The new ECU
is based on a Bosch 32-bit controller that is much more precise than the
previous Delphi unit in controlling the fuel system. Other improvements
to the new Duramax include:
thickness (by 4mm) in firing deck of the aluminum cylinder head
materials used in cylinder block
bearing and skirt areas of cylinder block strengthened
bore diameter increased
of turbocharger revised for quicker response
system re-tuned for quieter operation
also lowered the compression ratio from 17.5:1 to 16.8:1 with redesigned
pistons. The lower compression helps with emissions and reduces stress
on the engine with a lower peak cylinder firing pressure, which in turn
allows more turbo boost and more fuel to be burned. Lowering the compression
ratio can also mean trouble for cold-weather starts. So GM directed the
fuel spray directly over improved glow plugs that heat up faster and also
introduced a 1000-watt grid heater in the air intake.
On the transmission
side, the added gear is for highway cruising. First through Fifth gear
ratios are carried over from the previous Allison while the Sixth gear
is 0.61:1. At 60 mph, Fifth gear (0.71:1) engine speed is 1800 rpm while
the new Sixth gear is 1550 rpm. Tow-haul is carried over but now it’s
complemented by a tap-shift option. Drivers can pull the main shifter
down to M and then control gear selection manually using a thumb-activated
toggle on the shift lever. The range selection holds the gear of choice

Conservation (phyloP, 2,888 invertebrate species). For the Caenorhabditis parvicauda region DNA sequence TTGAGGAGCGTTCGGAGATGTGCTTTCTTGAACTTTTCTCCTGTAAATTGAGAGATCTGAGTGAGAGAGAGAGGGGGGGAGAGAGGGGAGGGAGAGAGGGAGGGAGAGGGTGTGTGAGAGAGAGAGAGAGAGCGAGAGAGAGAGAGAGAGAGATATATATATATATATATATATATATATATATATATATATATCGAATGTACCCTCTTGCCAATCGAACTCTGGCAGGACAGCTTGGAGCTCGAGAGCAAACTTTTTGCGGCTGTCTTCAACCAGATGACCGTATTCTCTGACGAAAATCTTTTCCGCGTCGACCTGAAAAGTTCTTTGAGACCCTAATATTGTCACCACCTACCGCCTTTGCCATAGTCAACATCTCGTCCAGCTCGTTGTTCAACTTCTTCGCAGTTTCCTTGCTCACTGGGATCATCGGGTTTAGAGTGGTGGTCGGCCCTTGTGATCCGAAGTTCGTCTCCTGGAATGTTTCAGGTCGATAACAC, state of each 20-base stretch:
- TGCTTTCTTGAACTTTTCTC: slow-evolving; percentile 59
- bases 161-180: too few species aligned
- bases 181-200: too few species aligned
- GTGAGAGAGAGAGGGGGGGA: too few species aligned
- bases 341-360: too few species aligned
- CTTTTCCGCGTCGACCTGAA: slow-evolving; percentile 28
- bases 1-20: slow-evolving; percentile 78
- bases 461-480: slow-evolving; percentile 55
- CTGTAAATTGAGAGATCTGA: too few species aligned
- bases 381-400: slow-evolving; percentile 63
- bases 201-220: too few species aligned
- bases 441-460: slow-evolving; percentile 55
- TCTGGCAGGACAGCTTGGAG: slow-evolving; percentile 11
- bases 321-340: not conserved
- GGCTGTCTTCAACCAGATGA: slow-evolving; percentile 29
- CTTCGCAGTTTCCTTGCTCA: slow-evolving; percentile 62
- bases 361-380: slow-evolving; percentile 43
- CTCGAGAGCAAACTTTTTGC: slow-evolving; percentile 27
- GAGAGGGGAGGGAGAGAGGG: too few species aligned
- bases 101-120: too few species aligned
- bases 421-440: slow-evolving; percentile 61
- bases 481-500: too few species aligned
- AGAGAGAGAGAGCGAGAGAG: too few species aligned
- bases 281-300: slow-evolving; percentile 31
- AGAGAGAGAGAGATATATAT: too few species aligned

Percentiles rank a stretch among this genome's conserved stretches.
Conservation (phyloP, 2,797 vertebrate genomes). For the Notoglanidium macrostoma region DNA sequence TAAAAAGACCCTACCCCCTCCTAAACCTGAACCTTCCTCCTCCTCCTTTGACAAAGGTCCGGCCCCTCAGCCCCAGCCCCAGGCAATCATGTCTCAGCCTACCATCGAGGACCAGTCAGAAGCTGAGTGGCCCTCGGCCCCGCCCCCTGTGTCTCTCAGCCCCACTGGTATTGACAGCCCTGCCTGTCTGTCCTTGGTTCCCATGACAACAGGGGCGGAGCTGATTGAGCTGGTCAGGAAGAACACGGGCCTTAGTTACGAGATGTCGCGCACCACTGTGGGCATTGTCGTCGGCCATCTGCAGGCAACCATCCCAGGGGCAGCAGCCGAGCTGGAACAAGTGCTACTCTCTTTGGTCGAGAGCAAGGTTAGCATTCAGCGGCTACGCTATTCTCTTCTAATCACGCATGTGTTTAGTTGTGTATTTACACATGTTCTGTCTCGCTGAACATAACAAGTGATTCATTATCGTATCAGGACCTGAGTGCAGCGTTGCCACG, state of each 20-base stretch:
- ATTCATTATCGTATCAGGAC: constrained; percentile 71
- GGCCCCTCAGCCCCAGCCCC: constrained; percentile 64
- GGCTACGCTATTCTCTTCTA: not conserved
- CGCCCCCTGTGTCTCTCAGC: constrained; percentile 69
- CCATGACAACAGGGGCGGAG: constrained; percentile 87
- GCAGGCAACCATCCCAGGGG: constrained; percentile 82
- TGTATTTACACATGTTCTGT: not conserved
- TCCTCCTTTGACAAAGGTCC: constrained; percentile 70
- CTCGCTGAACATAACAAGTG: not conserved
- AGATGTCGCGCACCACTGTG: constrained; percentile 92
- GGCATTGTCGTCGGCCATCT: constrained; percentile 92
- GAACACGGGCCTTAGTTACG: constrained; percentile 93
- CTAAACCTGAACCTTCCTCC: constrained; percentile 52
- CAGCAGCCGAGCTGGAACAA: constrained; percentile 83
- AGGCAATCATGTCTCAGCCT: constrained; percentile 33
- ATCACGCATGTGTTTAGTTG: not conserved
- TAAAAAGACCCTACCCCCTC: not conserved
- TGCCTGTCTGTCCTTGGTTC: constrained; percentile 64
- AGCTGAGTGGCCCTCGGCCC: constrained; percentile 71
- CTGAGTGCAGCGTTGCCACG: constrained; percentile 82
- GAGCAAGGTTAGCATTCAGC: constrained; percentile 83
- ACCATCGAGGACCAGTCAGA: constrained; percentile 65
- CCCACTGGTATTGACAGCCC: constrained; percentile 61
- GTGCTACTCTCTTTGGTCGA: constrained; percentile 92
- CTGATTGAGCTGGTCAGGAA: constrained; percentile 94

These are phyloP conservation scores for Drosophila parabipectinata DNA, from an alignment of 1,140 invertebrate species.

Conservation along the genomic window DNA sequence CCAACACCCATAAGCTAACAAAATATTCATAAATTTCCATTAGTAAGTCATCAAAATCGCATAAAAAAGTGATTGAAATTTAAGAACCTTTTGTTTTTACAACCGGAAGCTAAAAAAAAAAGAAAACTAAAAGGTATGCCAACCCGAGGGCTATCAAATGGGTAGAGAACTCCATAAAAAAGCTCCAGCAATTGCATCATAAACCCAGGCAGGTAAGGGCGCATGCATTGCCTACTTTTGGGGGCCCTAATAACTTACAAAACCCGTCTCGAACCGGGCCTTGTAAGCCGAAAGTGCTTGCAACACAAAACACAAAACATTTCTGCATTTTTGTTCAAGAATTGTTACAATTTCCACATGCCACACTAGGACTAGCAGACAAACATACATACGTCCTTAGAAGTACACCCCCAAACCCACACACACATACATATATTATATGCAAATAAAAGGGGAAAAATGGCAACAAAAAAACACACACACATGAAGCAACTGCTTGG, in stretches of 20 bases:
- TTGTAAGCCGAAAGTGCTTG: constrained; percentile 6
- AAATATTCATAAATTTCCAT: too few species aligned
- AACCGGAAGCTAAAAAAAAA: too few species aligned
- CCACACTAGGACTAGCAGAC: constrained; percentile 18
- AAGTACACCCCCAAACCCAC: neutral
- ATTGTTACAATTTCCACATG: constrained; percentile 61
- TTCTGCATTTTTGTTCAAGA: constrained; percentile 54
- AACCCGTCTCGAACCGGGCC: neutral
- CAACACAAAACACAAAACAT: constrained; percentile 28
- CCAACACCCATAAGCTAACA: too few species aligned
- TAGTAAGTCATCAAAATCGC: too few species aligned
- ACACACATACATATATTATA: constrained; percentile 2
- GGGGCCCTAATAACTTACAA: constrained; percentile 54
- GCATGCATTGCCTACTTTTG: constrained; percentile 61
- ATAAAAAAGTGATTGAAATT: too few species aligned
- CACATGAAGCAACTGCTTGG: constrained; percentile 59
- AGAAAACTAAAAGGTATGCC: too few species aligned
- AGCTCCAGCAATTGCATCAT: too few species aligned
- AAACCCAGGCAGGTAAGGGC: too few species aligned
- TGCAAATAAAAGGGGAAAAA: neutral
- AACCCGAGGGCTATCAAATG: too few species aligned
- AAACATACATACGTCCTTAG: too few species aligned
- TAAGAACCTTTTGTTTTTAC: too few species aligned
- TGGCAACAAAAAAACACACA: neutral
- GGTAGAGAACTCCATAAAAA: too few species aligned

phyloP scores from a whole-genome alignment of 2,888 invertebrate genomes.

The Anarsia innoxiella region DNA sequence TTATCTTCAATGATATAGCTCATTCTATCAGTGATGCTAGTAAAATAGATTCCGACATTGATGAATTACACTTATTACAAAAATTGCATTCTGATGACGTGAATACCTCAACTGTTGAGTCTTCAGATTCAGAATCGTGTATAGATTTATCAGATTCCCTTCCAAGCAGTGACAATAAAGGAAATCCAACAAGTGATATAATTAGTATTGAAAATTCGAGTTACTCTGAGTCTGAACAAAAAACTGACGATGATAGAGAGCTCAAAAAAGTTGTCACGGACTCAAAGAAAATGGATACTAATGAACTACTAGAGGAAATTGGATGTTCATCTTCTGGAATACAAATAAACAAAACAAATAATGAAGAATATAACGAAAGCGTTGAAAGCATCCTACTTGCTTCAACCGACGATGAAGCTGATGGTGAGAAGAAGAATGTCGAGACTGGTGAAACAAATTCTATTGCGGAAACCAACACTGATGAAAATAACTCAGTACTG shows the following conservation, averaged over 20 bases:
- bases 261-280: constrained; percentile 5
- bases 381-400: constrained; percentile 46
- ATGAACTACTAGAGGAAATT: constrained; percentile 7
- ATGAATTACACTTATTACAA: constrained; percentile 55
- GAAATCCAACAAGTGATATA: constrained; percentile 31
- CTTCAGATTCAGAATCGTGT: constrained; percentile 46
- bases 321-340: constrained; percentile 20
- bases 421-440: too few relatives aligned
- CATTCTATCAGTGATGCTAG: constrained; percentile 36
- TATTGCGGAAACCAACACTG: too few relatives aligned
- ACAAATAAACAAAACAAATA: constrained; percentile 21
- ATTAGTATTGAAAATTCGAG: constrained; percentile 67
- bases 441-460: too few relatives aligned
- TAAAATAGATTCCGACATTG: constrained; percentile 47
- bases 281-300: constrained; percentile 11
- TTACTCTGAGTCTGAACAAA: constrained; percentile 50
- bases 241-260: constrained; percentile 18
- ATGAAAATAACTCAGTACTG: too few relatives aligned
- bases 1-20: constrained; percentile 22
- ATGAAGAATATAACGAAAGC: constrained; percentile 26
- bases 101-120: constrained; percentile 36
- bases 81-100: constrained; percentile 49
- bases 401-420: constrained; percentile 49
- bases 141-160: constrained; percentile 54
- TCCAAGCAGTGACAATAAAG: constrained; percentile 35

but there are electronic safeguards to keep the engine from over revving.
Grade braking and cruise grade braking are available only when the tow-haul
mode is selected and the transmission is not in the range-selection mode.
A new low-traction mode is now standard on all vehicles equipped with
the Duramax. When the driver selects Second gear and wheel slip is detected,
then the transmission torque-manages the engine to limit tire slip. The
Allison also gets a new 32-bit controller, new solenoids for better torque
converter lockup and shift feel and quieter oil pump.
introduction of the new Duramax gave GM Powertrain engineers a chance
to show off emerging technologies that will further improve the diesel
engine. Most promising is implementing cylinder-pressure sensors in the
engine. These sensors would monitor pressure within the cylinder and help
the computer decide when to fire the injector. Research has shown there
are distinct temperature and pressure regions during the compression stroke
that allow emissions to form. But there is a small window of opportunity
that would significantly reduce the formation of soot and NOx because
combustion starts at a cooler temperature. The problem is that this window
moves around depending on the engine rpm and load. If sensors could be
tied to the engine-management computer, then a closed-loop system could
be developed that feeds fuel to the engine based on real-time information.
in conjunction with Chrysler, is also developing a two-mode full hybrid
system that could be available on 2009 Silverados. The system is based
on the GM hybrid busses already in operation. It uses two 60-killowatt
motors mounted in the transmission and a 300-volt battery pack. When mated
to a Vortec V8 engine that has Displacement on Demand, fuel savings could
be in the 25-percent range.
In a final
hint of the future, GM had a truck to show off the possibility of using
a urea solution to reduce NOx on diesel engines. Inquisitive journalists
sneaked a peek under the hood and found a 4.9-liter Isuzu-built diesel
engine that had all the earmarks of a V6 Duramax. We can only wish.